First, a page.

Game Report: Grant Holmes

RANCHO CUCAMONGA, Calif.—Grant Holmes has the stuff.

He’s just learning to harness it.

The Dodgers’ No. 6 prospect flashed a fastball up to 95 mph Saturday night for high Class A Rancho Cucamonga, but allowed seven hits and five runs—three earned—over six innings and took the loss in a 5-4 defeat to Inland Empire.

“He’s mechanically been working on a few things that have helped him become more efficient with his body so he doesn’t rely on his big arm to make up for inadequacies in his delivery,” said Rancho Cucamonga pitching coach Kip Wells, the former major leaguer. “He’s got to allow himself to make the adjustment and then implement it throughout the whole game and not go in and out of it. His last few outings he’s moved in the right direction.”

Holmes, 20, walked one and struck out five, flashing a wipeout slider and hard changeup as secondary offerings and throwing 62 of his 98 pitches for strikes. The Dodgers’ first-round pick in 2014 is now 4-3, 3.30.

Holmes threw 95 often in the middle innings, but struggled to locate consistently at that velocity. The majority of his strikes came in the 92-93 range, with the occasional 94 up in the zone getting batters to chase high. He kept his velocity past the 90-pitch mark and into his sixth and final inning.

“I’ve been working on my mechanics a little bit and just I think the 95s were going up,” Holmes said. “I usually do work around 92-93. That’s where it feels most comfortable.”

While tantalizing at times, Holmes got hurt for losing his control on occasion.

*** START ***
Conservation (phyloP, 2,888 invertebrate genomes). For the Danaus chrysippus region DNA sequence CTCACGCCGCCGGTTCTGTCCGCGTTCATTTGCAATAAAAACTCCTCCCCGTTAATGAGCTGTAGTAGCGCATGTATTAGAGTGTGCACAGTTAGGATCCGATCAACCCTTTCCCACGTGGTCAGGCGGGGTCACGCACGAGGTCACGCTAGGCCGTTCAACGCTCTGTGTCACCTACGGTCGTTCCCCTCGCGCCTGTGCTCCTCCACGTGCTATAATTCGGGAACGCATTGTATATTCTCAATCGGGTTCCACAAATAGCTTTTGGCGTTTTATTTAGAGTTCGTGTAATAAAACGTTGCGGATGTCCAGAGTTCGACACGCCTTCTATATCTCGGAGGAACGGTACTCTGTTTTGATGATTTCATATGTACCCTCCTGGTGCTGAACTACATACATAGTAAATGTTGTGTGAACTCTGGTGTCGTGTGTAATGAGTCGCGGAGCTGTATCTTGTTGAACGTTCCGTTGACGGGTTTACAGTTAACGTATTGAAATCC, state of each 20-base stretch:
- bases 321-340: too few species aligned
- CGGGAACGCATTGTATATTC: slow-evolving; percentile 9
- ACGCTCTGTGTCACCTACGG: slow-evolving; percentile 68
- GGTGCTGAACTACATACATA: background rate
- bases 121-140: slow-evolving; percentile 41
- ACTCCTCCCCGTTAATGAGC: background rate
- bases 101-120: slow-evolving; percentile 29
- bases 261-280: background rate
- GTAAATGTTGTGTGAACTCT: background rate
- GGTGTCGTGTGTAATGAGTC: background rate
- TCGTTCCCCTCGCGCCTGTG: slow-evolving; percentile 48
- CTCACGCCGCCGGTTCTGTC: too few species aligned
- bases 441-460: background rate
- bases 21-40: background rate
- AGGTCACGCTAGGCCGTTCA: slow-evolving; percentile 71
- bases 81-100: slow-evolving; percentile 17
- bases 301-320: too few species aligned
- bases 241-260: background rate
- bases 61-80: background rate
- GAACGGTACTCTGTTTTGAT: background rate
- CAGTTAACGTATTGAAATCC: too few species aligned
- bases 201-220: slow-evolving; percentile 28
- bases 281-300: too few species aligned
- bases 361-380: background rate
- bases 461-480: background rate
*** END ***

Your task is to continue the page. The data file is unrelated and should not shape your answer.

With the bases loaded and no outs in the fourth, Holmes got ahead of Michael Strentz 0-2 but hit him with a 95 mph fastball when he tried to go up and in, forcing home the first run of the game.

The hardest hit ball off Holmes all night, a triple by Zach Welz into the gap in left-center field, came on a changeup he left up in the zone.

Still, it was progress. The one walk and one hit batter continued a trend of improved command for Holmes, who averaged 5.1 walks per nine innings in his first four starts compared to 1.6 walks per nine over his past seven outings.

“First couple starts I couldn’t find the zone as well as I can now,” he said. “I feel more consistent, more confident with my pitches now.”

Holmes’ main secondary pitch was an 80-82 mph slider that bit in hard to lefties and often had them swinging over the top of it, although righthanded hitters largely avoided chasing when he tried burying it in the dirt.

That two-pitch mix made up most of Holmes’ night, but he did mix in an 85-88 mph changeup on certain two-strike counts.

While his final line wasn’t the prettiest, the night represented another step in Holmes’ progression and maturation.

“He’s doing a good job,” Wells said. “He’s a young kid and he’s got a good assortment of pitches. He’s had some tough luck numbers-wise … but he works hard, he changes speeds, he understands the game beyond his years at 20.”


Rancho Cucamonga outfielder Johan Mieses, the Dodgers’ No. 12 prospect, went 0-for-4 to with two strikeouts and two groundouts to drop his average to .251 on the year. The muscular 20-year old Dominican has struck out in 24 percent of his plate appearances this season, although he does have a .786 OPS.

“He’s so strong, so physically gifted, sometimes he can fall in love with trying to pull for power,” Rancho Cucamonga manager Drew Saylor said. “It comes with age and development and maturation more than anything else. It takes time for guys to understand sometimes less is more. We’re looking for consistency. It’s going to come.”

Inland Empire reliever Adam Hofacket, the Angels’ No. 24 prospect, pitched two scoreless innings for his second save. The 22-year-old righthander showed a 93-94 mph fastball and 84-86 mph slider and alternated a three-quarters delivery with an over-the-top delivery, adding downward tilt to both pitches and getting multiple swings over the top. He didn’t allow a hit, walked one and struck out three.

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